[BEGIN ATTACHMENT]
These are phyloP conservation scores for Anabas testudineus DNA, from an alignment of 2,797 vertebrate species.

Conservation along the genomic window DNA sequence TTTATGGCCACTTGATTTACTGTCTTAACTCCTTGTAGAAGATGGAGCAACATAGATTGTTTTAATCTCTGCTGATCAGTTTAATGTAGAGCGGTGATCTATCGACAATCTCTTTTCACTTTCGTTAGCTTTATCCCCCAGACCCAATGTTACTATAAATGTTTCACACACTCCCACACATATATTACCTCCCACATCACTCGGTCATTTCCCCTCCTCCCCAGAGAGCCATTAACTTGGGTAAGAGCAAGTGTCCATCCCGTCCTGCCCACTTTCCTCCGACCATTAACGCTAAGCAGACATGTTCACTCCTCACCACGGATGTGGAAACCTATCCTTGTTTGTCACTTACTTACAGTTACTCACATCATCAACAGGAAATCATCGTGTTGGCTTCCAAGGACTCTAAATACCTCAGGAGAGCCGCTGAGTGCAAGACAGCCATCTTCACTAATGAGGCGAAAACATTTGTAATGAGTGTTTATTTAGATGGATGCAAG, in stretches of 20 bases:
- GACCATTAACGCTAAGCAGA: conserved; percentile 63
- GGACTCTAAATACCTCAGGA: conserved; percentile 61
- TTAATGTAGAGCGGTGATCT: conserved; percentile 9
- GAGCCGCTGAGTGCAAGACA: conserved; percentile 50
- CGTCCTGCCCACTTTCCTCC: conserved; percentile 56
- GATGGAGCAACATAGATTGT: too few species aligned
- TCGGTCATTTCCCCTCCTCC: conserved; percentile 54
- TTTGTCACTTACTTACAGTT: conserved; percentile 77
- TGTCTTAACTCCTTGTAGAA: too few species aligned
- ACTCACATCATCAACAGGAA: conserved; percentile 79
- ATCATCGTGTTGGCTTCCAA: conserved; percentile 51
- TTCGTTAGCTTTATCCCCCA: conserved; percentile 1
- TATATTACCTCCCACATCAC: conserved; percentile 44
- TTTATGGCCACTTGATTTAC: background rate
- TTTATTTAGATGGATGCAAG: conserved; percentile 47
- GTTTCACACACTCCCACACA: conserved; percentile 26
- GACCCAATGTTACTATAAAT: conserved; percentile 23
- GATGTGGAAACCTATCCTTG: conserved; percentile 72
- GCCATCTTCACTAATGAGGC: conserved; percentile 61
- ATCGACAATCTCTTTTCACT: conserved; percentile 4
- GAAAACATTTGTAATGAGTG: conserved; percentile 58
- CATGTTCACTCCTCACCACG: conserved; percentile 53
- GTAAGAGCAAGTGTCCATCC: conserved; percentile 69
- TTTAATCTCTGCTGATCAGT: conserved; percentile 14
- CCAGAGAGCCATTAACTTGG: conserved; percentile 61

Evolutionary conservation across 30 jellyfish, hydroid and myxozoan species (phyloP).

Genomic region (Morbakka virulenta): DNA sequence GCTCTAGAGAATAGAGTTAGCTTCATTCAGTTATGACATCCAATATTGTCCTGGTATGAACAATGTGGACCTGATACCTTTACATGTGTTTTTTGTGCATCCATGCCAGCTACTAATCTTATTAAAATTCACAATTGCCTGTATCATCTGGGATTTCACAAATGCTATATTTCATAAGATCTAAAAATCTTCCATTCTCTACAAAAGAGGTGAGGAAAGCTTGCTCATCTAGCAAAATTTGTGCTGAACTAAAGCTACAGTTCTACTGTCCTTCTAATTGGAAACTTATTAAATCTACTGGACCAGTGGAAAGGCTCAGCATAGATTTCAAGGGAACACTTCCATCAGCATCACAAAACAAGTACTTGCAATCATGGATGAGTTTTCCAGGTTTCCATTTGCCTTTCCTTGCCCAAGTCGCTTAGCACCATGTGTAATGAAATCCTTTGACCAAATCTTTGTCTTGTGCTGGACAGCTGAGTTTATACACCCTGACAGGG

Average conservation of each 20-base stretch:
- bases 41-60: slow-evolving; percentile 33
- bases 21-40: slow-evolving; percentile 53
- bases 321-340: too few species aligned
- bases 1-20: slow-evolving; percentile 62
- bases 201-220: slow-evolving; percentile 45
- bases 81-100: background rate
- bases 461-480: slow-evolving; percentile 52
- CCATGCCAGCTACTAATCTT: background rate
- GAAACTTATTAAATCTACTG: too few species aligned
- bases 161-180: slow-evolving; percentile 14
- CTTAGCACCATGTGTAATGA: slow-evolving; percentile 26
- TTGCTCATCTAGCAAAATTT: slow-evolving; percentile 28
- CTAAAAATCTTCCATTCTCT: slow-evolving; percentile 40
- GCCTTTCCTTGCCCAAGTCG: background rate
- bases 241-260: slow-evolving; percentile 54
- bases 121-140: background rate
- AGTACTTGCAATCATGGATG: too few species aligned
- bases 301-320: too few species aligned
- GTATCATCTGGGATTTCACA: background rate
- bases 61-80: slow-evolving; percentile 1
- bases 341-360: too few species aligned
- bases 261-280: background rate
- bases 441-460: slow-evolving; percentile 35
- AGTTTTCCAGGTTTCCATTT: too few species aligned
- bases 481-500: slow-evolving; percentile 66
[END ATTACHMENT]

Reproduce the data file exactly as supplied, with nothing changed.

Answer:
These are phyloP conservation scores for Anabas testudineus DNA, from an alignment of 2,797 vertebrate species.

Conservation along the genomic window DNA sequence TTTATGGCCACTTGATTTACTGTCTTAACTCCTTGTAGAAGATGGAGCAACATAGATTGTTTTAATCTCTGCTGATCAGTTTAATGTAGAGCGGTGATCTATCGACAATCTCTTTTCACTTTCGTTAGCTTTATCCCCCAGACCCAATGTTACTATAAATGTTTCACACACTCCCACACATATATTACCTCCCACATCACTCGGTCATTTCCCCTCCTCCCCAGAGAGCCATTAACTTGGGTAAGAGCAAGTGTCCATCCCGTCCTGCCCACTTTCCTCCGACCATTAACGCTAAGCAGACATGTTCACTCCTCACCACGGATGTGGAAACCTATCCTTGTTTGTCACTTACTTACAGTTACTCACATCATCAACAGGAAATCATCGTGTTGGCTTCCAAGGACTCTAAATACCTCAGGAGAGCCGCTGAGTGCAAGACAGCCATCTTCACTAATGAGGCGAAAACATTTGTAATGAGTGTTTATTTAGATGGATGCAAG, in stretches of 20 bases:
- GACCATTAACGCTAAGCAGA: conserved; percentile 63
- GGACTCTAAATACCTCAGGA: conserved; percentile 61
- TTAATGTAGAGCGGTGATCT: conserved; percentile 9
- GAGCCGCTGAGTGCAAGACA: conserved; percentile 50
- CGTCCTGCCCACTTTCCTCC: conserved; percentile 56
- GATGGAGCAACATAGATTGT: too few species aligned
- TCGGTCATTTCCCCTCCTCC: conserved; percentile 54
- TTTGTCACTTACTTACAGTT: conserved; percentile 77
- TGTCTTAACTCCTTGTAGAA: too few species aligned
- ACTCACATCATCAACAGGAA: conserved; percentile 79
- ATCATCGTGTTGGCTTCCAA: conserved; percentile 51
- TTCGTTAGCTTTATCCCCCA: conserved; percentile 1
- TATATTACCTCCCACATCAC: conserved; percentile 44
- TTTATGGCCACTTGATTTAC: background rate
- TTTATTTAGATGGATGCAAG: conserved; percentile 47
- GTTTCACACACTCCCACACA: conserved; percentile 26
- GACCCAATGTTACTATAAAT: conserved; percentile 23
- GATGTGGAAACCTATCCTTG: conserved; percentile 72
- GCCATCTTCACTAATGAGGC: conserved; percentile 61
- ATCGACAATCTCTTTTCACT: conserved; percentile 4
- GAAAACATTTGTAATGAGTG: conserved; percentile 58
- CATGTTCACTCCTCACCACG: conserved; percentile 53
- GTAAGAGCAAGTGTCCATCC: conserved; percentile 69
- TTTAATCTCTGCTGATCAGT: conserved; percentile 14
- CCAGAGAGCCATTAACTTGG: conserved; percentile 61

Evolutionary conservation across 30 jellyfish, hydroid and myxozoan species (phyloP).

Genomic region (Morbakka virulenta): DNA sequence GCTCTAGAGAATAGAGTTAGCTTCATTCAGTTATGACATCCAATATTGTCCTGGTATGAACAATGTGGACCTGATACCTTTACATGTGTTTTTTGTGCATCCATGCCAGCTACTAATCTTATTAAAATTCACAATTGCCTGTATCATCTGGGATTTCACAAATGCTATATTTCATAAGATCTAAAAATCTTCCATTCTCTACAAAAGAGGTGAGGAAAGCTTGCTCATCTAGCAAAATTTGTGCTGAACTAAAGCTACAGTTCTACTGTCCTTCTAATTGGAAACTTATTAAATCTACTGGACCAGTGGAAAGGCTCAGCATAGATTTCAAGGGAACACTTCCATCAGCATCACAAAACAAGTACTTGCAATCATGGATGAGTTTTCCAGGTTTCCATTTGCCTTTCCTTGCCCAAGTCGCTTAGCACCATGTGTAATGAAATCCTTTGACCAAATCTTTGTCTTGTGCTGGACAGCTGAGTTTATACACCCTGACAGGG

Average conservation of each 20-base stretch:
- bases 41-60: slow-evolving; percentile 33
- bases 21-40: slow-evolving; percentile 53
- bases 321-340: too few species aligned
- bases 1-20: slow-evolving; percentile 62
- bases 201-220: slow-evolving; percentile 45
- bases 81-100: background rate
- bases 461-480: slow-evolving; percentile 52
- CCATGCCAGCTACTAATCTT: background rate
- GAAACTTATTAAATCTACTG: too few species aligned
- bases 161-180: slow-evolving; percentile 14
- CTTAGCACCATGTGTAATGA: slow-evolving; percentile 26
- TTGCTCATCTAGCAAAATTT: slow-evolving; percentile 28
- CTAAAAATCTTCCATTCTCT: slow-evolving; percentile 40
- GCCTTTCCTTGCCCAAGTCG: background rate
- bases 241-260: slow-evolving; percentile 54
- bases 121-140: background rate
- AGTACTTGCAATCATGGATG: too few species aligned
- bases 301-320: too few species aligned
- GTATCATCTGGGATTTCACA: background rate
- bases 61-80: slow-evolving; percentile 1
- bases 341-360: too few species aligned
- bases 261-280: background rate
- bases 441-460: slow-evolving; percentile 35
- AGTTTTCCAGGTTTCCATTT: too few species aligned
- bases 481-500: slow-evolving; percentile 66